This was a great bill – Elizabeth Cook, Kevin Gordon, Aaron Lee Tasjan and Rory Carroll had all played in this beautiful outdoor setting.  The headliner Todd Snider I had seen last year as front man for the Hard Working Americans. It was one of my favourite shows of the year – he was charismatic on stage, in the moment, passionate, jaunty, enjoying himself and being in such a classy outfit.  Tonight, for now, it was just him and an acoustic guitar (he came out later and played a group set).  My affection for his work grew further as a result of his set – such an easy rapport on stage, joking with the interjectors and handling song requests (most of which he accepted with grace and memorable retorts). He too has a new record coming out (doesn’t everyone it seems?!) Eastside Bulldogs.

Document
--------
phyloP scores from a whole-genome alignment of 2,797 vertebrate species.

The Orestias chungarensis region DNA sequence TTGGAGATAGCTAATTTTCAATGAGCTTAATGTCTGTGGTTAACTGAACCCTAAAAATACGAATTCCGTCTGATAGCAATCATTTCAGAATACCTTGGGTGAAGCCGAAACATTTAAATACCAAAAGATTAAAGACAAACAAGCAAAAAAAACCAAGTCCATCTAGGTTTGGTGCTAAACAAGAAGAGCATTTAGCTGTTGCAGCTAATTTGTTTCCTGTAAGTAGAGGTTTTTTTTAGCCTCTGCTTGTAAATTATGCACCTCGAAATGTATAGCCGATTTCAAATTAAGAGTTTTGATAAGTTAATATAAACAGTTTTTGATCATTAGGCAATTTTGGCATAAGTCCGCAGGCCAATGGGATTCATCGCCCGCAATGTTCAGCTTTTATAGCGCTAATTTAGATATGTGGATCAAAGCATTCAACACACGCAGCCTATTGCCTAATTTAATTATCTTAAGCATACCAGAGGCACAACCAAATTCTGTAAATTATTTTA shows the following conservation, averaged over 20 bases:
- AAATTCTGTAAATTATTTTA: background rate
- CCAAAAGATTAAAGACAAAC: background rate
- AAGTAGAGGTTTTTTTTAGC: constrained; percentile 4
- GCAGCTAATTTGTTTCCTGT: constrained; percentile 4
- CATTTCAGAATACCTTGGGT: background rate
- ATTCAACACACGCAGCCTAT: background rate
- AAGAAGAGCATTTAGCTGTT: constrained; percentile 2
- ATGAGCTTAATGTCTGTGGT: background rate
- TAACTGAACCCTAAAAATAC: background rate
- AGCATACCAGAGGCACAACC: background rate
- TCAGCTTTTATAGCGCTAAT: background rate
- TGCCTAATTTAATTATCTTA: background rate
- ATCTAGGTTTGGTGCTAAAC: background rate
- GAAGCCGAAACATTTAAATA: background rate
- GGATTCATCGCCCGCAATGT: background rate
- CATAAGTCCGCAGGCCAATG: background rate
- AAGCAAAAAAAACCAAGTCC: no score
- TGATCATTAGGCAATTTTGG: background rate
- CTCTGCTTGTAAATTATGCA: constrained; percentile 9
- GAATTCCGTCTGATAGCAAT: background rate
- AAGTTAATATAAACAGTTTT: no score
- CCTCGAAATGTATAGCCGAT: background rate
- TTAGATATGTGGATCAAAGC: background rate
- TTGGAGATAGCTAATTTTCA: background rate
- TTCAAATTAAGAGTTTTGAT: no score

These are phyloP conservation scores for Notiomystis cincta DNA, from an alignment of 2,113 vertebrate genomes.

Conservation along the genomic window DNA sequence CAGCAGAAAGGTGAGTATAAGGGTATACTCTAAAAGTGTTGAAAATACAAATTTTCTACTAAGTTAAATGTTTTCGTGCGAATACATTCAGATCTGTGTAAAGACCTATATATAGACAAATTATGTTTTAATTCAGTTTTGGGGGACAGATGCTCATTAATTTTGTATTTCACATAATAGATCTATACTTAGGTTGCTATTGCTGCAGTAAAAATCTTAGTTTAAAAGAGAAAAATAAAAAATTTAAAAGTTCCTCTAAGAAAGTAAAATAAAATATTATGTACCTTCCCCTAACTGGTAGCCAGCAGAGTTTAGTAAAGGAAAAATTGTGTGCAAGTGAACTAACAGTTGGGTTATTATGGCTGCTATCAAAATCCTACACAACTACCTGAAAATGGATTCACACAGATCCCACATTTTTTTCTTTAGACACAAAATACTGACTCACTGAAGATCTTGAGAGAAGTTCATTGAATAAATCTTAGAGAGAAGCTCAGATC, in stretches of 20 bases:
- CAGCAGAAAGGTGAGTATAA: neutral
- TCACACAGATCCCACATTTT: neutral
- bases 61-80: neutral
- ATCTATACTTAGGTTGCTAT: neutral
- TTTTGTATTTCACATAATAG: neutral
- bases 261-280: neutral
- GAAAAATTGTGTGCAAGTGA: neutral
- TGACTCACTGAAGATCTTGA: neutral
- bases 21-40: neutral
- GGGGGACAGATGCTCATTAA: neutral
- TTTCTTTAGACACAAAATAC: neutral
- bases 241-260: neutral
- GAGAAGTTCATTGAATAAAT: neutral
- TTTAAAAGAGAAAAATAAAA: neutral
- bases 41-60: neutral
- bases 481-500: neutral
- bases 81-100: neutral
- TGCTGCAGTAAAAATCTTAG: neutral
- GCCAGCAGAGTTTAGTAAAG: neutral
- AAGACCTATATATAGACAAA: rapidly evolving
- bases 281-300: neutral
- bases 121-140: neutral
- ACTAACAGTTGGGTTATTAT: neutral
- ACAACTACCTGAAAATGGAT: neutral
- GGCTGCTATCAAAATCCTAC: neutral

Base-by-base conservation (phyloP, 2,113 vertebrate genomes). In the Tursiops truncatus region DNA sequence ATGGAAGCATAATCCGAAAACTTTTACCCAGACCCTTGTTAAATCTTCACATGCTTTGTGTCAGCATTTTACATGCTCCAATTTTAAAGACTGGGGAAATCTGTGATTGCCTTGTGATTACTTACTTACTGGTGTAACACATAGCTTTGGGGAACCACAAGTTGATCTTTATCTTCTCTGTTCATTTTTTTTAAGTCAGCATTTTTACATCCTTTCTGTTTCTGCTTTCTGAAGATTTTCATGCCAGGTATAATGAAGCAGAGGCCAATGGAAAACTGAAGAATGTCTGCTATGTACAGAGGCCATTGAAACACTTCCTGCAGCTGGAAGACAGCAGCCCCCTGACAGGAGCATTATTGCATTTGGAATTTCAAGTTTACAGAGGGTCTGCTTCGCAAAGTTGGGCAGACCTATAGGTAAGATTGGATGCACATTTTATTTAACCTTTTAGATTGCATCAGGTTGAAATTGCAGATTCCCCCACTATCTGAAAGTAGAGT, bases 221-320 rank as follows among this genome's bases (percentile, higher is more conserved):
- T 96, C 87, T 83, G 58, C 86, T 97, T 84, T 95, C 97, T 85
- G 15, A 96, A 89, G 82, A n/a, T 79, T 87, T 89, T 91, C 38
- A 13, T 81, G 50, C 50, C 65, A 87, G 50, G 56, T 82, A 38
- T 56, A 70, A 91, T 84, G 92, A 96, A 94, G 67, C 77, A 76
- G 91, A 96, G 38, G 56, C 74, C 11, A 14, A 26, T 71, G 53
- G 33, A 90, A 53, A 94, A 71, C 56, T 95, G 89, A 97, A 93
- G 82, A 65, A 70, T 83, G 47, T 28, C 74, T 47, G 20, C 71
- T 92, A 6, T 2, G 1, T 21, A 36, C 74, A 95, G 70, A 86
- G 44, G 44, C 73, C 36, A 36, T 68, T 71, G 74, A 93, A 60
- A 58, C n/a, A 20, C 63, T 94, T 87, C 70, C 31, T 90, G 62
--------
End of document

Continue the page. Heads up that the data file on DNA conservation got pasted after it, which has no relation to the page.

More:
The set list included the philosophical ‘Can’t Complain’, ‘Conservative Christian, Right Wing, Republican, Straight, White, American Males’, the playful ‘Tension’, a co-write with his old friend Will Kimborough that he hadn’t played for a long time ‘Horseshoe Lake’, the hunt for ‘D. B. Cooper’, ‘Double Wide Blues’, the hilarious ‘Alright Guy’, ‘Just Like Old Times’ and the life-affirming ‘Enjoy Yourself’. It was a long treat.

 

 

 

16. Old Crow Medicine Show Fayetteville, Arkansas (Fayettevilleroots Festival)

From delicacy to vibrancy.  Old Crow Medicine Show followed the Peter Rowan Band (see above), cranking up proceedings and whipping the crowd into a frenzy from the get-go.  This was the first time I had seen the band without the impressive Willie Watson and they have not missed a beat.

OCMS has been an integral part of the revival of folk/old-time music, bringing a vitality with great theatre and highly attuned to the music traditions that preceded them.  The set list included ‘Alabama High Test’, ‘Take ‘Em Away’, ‘Sweet Amarillo’ (from the latest album), ‘Back Home Again’ (John Denver), ‘Country Gal’, a frenetic ‘Tiger Rag’ followed by a rousing and emotional medley of ‘I Hear Them All’ and Woody Guthrie’s classic ‘This Land Is Your Land’.